Reversing a string

This is a discussion on Reversing a string within the C Programming forums, part of the General Programming Boards category; Originally Posted by phantomotap A compiler is free to use UTF8 for wide strings if the target environments native character ...

  1. #31
    Registered User
    Join Date
    May 2012
    Location
    Arizona, USA
    Posts
    383
    Quote Originally Posted by phantomotap View Post
    A compiler is free to use UTF8 for wide strings if the target environments native character set and locale can be so represented. Several real world compilers do use UTF16 for wide strings. (The problems referenced for UTF8 applies to UTF16.)

    As far as "never going to be in UTF8", the input encoding doesn't really matter if the vendor has supplied no transformation from the relevant encoding to the compiler's wide character set. The crucial bits of the standard only requires such transformation for the largest native supported extended character set.

    In other words, the sequence L"Hello, World!" when converted by a confirming compiler supporting the "enUS" locale to a wide character sequence should never be a problem. However, if a compiler uses a 16 bit `wchar_t' there is simply no way to map the entire UNICODE character set to a single wide character representation so a multi-byte sequence must remain a multi-byte sequence.
    Are you sure wchar_t can be UTF-8? That seems to be in direct violation of the standard:
    wchar_t

    which is an integral type whose range of values can represent distinct codes for all members of the largest extended character set specified among the supported locales
    (from 4.1.5 Common definitions <stddef.h>)

    The standard clearly says that a single wchar_t can represent all character codes in a character set. It doesn't say that multiple wchar_t's can be used to represent a single character code. UTF-8 is a variable-length encoding that requires between 1 and 4 octets to represent a single character code, so if wchar_t were in UTF-8 it would likely be defined as an 8-bit type (any wider would be wasteful), and multiple wchar_t's would be required to contain a single character in some cases. That is a direct violation of the standard.

    UTF-16 is also a multibyte character encoding. Systems that use UTF-16 values in their wchar_t are also violating the standard in spirit, if not in letter, if they support surrogate pairs to contain a single character code. If a system uses UCS-2 or UTF-16 for wchar_t but does not support surrogate pairs (essentially a subset of UCS-2 that is defined only for codes 0x0000-0xD7FF and 0xE000-0xFFFF), then it can support only a subset of Unicode, but that is fine as far as the C standard is concerned. Likewise, a system that uses UTF-8 for wchar_t but supports only single-byte encoding sequences has a limited character set (essentially the ASCII encoding), but that too is fine by the standard.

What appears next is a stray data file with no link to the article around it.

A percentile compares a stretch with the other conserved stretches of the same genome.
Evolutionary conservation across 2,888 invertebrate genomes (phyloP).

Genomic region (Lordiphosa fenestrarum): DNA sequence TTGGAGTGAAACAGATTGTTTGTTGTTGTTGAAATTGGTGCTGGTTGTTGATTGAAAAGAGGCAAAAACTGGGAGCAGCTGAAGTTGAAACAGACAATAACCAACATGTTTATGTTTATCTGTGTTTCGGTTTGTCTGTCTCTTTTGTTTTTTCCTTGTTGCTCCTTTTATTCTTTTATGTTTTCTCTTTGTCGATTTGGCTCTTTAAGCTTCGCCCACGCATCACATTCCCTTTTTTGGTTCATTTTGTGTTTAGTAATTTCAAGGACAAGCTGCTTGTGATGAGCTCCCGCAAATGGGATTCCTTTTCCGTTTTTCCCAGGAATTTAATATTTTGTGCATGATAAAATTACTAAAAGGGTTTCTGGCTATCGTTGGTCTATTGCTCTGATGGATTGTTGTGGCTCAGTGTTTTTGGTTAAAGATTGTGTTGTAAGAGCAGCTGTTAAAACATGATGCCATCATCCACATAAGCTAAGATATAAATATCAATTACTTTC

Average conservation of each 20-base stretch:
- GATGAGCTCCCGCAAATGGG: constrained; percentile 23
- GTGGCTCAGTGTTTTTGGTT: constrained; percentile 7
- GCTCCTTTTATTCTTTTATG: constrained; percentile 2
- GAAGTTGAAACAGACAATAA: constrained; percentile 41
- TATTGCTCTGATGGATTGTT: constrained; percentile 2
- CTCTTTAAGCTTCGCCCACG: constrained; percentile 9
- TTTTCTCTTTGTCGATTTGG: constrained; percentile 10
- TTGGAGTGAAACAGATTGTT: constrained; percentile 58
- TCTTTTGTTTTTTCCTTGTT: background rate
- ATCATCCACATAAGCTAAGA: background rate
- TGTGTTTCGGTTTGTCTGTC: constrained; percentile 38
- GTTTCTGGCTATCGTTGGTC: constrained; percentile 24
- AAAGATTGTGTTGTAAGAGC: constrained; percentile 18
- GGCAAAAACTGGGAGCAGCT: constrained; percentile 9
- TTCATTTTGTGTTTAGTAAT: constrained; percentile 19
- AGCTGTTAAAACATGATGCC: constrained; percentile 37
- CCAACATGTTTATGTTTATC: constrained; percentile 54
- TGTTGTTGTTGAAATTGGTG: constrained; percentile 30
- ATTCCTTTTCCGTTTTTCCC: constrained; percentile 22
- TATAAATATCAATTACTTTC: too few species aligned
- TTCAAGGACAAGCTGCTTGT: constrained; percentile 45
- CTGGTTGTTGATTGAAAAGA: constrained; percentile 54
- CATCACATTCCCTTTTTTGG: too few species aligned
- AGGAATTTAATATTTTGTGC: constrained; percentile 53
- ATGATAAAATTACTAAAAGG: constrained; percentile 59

Any conforming implementation that supports the full Unicode character set must have a wchar_t type of at least 21 bits wide. Full stop.

  2. #32
    Master Apprentice phantomotap's Avatar
    Join Date
    Jan 2008
    Posts
    4,261
    Are you sure wchar_t can be UTF-8?
    Yes.

    What you aren't getting, and you are correct in your interpretation otherwise, is that the phrase "largest extended character set specified among the supported locales" trumps the rest.

    A compiler and library implementation is allowed conforming support of UNICODE and the C standard without supporting all locales.

    A compiler only has to match the requirements you are talking about with locales it claims to support which is often only the "C locale".

    That is a direct violation of the standard.
    No. It is not.

    Reaching beyond the supported locales leads to implementation defined results.

    The standard specifically allows implementation defined results; such things marked implementation defined are not violations of the standard.

    Any conforming implementation that supports the full Unicode character set must have a wchar_t type of at least 21 bits wide.
    Nope.

    You are confusing the notions of supporting UNICODE with supporting all locales specified by the UNICODE standard annexes.

    A compiler that only supports "enUS" must only provide a range suitable for that locale to confirm to the standard.

    If you reach beyond that locale, the results are implementation defined.

    Soma

  3. #33
    Registered User
    Join Date
    May 2012
    Location
    Arizona, USA
    Posts
    383
    Quote Originally Posted by phantomotap View Post
    What you aren't getting, and you are correct in your interpretation otherwise, is that the phrase "largest extended character set specified among the supported locales" trumps the rest.

    A compiler and library implementation is allowed conforming support of UNICODE and the C standard without supporting all locales.
    I understand this. What you don't seem to understand is that UTF-8 is not even a character set. It is a character encoding. There is a big difference. So you cannot meaningfully use UTF-8 as an extended character set anyway. (Many people confuse character sets and character encodings, including Microsoft developers, which may explain why they try to use a character encoding (UTF-16) as a character set for their wchar_t type).